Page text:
Monday, November 15, 2021

Novellas in November: My Reading So Far


This month I have been participating in the Novellas in November 2021 reading event. The event celebrates the short novel, or novella. For this event the idea is to aim for 150 pages or under, with a firm upper limit of 200 pages.

The event started on November 1 and continues through November  28th. The host blogs are 746 Books and Bookish Beck. Each week has a theme but anyone who participates can read and review any type of novella at anytime in the month.

These are the themes:

  • 1–7 November: Contemporary fiction (1980 to present)
  • 8–14 November: Short nonfiction 
  • 15–21 November: Literature in translation 
  • 22–28 November: Short classics 

I have reviewed one novella so far: The Sense of an Ending by Julian Barnes.

These are the other novellas I have read in November 2021:

  • Carte Blanche by Carlo Lucarelli  (contemporary fiction, historical crime fiction, literature in translation, 94 pages)
  • Montalbano's First Case by Andrea Camilleri (contemporary fiction, crime fiction, literature in translation, 122 pages)
  • Constructive Living by David K. Reynolds (short nonfiction, 106 pages)
  • Train Dreams by Denis Johnson (contemporary fiction, 114 pages)
  • The Concrete Jungle by Charles Stross (contemporary fiction, science fiction, 57 pages)
  • Tamburlaine Must Die by Louise Welsh (contemporary fiction, historical crime fiction, 149 pages)
  • The Silent Gondoliers by William Goldman (contemporary fiction, 110 pages but there are a number of full page illustrations so not really that long)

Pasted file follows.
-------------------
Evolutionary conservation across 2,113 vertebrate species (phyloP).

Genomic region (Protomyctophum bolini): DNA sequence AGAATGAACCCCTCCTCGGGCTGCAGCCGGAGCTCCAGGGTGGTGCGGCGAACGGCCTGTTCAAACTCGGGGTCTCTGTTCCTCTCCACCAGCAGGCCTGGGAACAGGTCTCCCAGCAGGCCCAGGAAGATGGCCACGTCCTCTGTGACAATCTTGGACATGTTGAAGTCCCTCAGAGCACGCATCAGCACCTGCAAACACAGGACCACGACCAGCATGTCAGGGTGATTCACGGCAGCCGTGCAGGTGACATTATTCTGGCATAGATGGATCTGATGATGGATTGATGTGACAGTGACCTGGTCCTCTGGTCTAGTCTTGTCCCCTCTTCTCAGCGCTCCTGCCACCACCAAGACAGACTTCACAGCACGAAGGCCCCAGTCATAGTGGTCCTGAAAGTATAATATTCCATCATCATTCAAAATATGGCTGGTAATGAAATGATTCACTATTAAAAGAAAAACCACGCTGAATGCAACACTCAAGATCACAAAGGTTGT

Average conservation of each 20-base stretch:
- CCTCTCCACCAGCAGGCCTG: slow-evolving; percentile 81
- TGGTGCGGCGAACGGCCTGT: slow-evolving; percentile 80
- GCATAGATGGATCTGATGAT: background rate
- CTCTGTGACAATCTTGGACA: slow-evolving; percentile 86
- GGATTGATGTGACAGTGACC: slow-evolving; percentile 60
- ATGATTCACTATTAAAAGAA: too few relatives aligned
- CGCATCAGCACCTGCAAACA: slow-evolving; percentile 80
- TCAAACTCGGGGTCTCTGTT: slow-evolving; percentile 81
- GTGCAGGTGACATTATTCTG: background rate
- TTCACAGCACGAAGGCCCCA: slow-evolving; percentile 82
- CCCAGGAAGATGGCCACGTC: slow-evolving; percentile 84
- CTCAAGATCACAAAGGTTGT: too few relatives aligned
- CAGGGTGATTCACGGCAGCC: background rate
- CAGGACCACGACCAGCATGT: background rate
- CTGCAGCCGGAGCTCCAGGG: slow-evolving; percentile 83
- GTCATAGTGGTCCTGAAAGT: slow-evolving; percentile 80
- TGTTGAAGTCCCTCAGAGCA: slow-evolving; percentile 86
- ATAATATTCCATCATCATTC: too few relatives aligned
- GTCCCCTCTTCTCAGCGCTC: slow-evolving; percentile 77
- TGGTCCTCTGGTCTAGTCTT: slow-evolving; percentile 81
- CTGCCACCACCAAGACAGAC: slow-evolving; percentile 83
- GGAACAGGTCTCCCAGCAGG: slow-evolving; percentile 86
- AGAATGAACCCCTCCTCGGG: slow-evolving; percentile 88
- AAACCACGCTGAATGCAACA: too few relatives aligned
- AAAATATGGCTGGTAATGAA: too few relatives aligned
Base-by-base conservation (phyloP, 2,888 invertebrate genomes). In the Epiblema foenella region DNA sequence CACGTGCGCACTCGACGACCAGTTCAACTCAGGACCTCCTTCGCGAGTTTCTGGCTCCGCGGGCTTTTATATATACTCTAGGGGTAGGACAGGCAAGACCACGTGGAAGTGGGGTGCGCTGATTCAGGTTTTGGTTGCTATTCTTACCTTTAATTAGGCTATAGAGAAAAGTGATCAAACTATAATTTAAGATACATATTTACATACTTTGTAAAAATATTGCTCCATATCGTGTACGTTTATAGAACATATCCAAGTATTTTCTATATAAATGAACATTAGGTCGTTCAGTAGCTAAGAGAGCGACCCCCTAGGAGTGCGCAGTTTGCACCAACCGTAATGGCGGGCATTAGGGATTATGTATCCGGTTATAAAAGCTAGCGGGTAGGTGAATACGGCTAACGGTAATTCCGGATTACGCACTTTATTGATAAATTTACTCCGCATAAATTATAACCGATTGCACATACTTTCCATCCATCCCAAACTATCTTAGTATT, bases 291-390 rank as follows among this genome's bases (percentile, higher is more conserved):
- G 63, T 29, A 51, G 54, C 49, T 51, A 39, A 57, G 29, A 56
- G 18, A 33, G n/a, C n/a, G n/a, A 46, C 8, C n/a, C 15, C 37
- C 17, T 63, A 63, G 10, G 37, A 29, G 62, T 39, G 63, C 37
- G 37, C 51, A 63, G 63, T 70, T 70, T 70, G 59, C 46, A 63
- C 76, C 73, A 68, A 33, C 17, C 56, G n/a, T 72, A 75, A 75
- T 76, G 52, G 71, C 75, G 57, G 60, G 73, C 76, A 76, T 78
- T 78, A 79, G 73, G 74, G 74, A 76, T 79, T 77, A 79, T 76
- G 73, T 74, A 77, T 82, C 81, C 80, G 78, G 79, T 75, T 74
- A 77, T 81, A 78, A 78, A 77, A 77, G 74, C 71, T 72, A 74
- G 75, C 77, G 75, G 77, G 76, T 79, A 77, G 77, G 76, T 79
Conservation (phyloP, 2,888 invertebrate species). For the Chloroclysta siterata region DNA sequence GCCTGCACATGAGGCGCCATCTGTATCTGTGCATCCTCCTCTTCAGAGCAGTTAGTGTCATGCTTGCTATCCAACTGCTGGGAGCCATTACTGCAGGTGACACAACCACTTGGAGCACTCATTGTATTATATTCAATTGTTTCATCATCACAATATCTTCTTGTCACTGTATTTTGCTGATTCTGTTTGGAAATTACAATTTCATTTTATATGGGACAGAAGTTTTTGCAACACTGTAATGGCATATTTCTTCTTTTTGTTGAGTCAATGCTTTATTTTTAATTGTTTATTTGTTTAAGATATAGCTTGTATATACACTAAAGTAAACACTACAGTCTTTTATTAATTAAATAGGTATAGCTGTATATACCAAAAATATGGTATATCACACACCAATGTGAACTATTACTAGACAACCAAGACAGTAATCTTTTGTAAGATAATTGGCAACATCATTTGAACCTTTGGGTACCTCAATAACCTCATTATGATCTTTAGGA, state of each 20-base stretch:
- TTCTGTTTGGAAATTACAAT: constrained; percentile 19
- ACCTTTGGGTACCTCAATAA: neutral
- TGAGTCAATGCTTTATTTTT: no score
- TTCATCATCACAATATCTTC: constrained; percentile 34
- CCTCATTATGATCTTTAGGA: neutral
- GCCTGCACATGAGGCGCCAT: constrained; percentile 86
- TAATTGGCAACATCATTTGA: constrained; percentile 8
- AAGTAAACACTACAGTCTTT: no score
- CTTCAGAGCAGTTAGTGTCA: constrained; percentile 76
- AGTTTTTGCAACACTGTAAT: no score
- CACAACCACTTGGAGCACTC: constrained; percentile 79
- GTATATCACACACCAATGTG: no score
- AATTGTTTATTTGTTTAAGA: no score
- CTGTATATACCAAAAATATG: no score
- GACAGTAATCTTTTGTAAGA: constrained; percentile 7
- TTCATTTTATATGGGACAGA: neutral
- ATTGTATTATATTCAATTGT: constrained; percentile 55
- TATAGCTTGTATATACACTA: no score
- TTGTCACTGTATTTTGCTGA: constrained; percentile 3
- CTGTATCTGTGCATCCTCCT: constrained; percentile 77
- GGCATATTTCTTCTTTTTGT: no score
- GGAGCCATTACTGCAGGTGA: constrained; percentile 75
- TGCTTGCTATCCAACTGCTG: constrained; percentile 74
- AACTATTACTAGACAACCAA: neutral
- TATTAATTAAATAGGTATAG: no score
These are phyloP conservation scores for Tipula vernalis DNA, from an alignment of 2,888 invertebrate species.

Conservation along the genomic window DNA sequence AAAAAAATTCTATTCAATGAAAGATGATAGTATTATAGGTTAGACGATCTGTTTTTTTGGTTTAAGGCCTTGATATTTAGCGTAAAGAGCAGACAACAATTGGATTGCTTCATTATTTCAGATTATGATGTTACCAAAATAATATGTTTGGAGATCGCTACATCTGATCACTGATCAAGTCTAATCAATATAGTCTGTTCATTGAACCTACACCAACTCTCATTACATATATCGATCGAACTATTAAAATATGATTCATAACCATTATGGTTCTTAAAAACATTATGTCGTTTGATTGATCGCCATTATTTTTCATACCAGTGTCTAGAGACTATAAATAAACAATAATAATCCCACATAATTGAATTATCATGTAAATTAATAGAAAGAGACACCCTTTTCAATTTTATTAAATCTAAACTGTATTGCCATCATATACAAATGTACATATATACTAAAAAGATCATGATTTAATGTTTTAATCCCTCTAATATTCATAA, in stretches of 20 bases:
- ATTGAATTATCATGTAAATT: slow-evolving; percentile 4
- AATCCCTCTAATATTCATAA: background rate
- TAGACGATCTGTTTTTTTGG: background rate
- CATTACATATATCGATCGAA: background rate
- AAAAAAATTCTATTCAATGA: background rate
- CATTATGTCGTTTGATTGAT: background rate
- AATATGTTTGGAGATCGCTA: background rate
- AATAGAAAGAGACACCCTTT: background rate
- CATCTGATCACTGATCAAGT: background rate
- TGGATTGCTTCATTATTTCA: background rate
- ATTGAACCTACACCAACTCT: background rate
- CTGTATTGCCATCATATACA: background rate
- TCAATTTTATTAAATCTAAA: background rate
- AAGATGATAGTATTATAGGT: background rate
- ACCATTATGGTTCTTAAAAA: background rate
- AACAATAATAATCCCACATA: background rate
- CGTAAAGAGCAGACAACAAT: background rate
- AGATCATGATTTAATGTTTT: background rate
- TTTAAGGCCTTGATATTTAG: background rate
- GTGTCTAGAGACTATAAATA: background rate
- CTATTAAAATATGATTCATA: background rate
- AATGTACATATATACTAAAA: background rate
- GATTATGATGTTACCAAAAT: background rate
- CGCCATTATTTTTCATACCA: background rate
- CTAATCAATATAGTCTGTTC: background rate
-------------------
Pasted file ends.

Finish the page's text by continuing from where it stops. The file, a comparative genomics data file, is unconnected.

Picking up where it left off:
I will be sharing my thoughts on all of these before the end of the month.


Cath said...

The cover of that Goldman book is amazing and I'm drawn to reading that. I love Montalbano but haven't read that 'first case' novella. I have however watched the 'Young Montalbano' TV series so I wonder if they based one of them on that.

pattinase (abbott) said...

I read NIGHT TRAIN some years ago. But I remember little about it. I love this length.

TracyK said...

Cath, I don't know if you are familiar with The Princess Bride by Goldman, which was made into a movie, but The Silent Gondoliers is written in the same style. It has a nice ending and I enjoyed it.

I also liked Montalbano's First Case. It is his first case on arriving in Vigata as Chief Inspector. I don't know anything about the TV shows.

TracyK said...

Patti, I used to think both novellas and short stories were too short, and I wanted a more extended plot. But now I am enjoying novellas as well as short stories.

Margot Kinberg said...

You're making great progress, Tracy. It's funny; I don't usually read a lot of novellas, but they really are a good length for some stories. And they give the reader a sense of the authors style. I hope you'll enjoy these!

col2910 said...

You have been busy. I'm scratching my head wondering if I have that Lucarelli or not.

TracyK said...

Margot, I have been reading novellas faster than I thought I could.

TracyK said...

Col, I have been busy, although I need to get some review posts out.

Unless you have gotten rid of it, you have the Lucarelli book (LOGGING THE LIBRARY - PART TWENTY-THREE). Also you did a very nice post on Italian crime fiction in your TBR, here...

Sam Sattler said...

I generally like novellas even though I don't read all that many of them. I do sometimes wish they had been longer - the ones I've become totally immersed in - because I hate to leave their world so soon.

TracyK said...

Sam, I have had that experience before, wishing a short novel would go on longer. But sometimes they are the pefect length.

I did not realize how many I had around the house, unread, and this was the perfect time to try more of them. I plan to aim at one novella a month, at a minimum, and one graphic novel a month, starting in 2022. I will probably be less strict on the length then. For this month I am aiming staying under 150.

col2910 said...

Tracy, thanks. I suppose I should/could have looked myself!

TracyK said...

That's OK, Col, I enjoyed looking it up and especially reading the SIX SLICES OF ITALIAN CRIME post. Most of the authors there I haven't read yet, but I do have books by some of them.